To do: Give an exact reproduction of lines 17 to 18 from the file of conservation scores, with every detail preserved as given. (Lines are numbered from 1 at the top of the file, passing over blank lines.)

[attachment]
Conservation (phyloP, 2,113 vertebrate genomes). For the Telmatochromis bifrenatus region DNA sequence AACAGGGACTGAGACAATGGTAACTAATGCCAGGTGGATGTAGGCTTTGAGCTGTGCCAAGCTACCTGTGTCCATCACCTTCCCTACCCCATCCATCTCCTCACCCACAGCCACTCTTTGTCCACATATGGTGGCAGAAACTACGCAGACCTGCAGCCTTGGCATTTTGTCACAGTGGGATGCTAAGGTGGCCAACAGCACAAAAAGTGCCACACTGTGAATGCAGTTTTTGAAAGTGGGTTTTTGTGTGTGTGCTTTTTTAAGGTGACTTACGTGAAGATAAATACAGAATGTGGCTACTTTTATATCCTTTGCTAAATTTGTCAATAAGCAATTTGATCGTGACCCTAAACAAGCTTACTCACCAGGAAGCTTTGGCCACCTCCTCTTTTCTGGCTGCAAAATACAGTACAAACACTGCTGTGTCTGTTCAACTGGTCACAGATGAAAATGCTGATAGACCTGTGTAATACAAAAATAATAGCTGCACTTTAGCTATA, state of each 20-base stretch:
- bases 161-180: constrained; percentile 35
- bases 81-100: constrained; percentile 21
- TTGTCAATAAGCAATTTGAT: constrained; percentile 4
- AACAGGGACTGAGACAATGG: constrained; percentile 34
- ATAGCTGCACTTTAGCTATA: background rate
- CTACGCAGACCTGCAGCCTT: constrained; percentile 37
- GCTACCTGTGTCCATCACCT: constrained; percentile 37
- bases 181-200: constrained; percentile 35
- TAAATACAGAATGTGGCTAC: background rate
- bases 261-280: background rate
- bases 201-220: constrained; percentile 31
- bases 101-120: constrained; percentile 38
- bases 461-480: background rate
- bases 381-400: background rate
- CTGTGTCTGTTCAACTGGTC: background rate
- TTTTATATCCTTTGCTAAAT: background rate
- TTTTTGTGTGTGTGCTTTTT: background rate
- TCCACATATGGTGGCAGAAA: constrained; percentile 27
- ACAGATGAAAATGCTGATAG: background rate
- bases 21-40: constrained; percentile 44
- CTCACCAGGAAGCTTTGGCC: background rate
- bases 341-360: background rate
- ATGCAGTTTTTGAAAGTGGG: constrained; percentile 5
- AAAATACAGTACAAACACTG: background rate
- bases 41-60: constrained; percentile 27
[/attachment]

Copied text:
- TTTTATATCCTTTGCTAAAT: background rate
- TTTTTGTGTGTGTGCTTTTT: background rate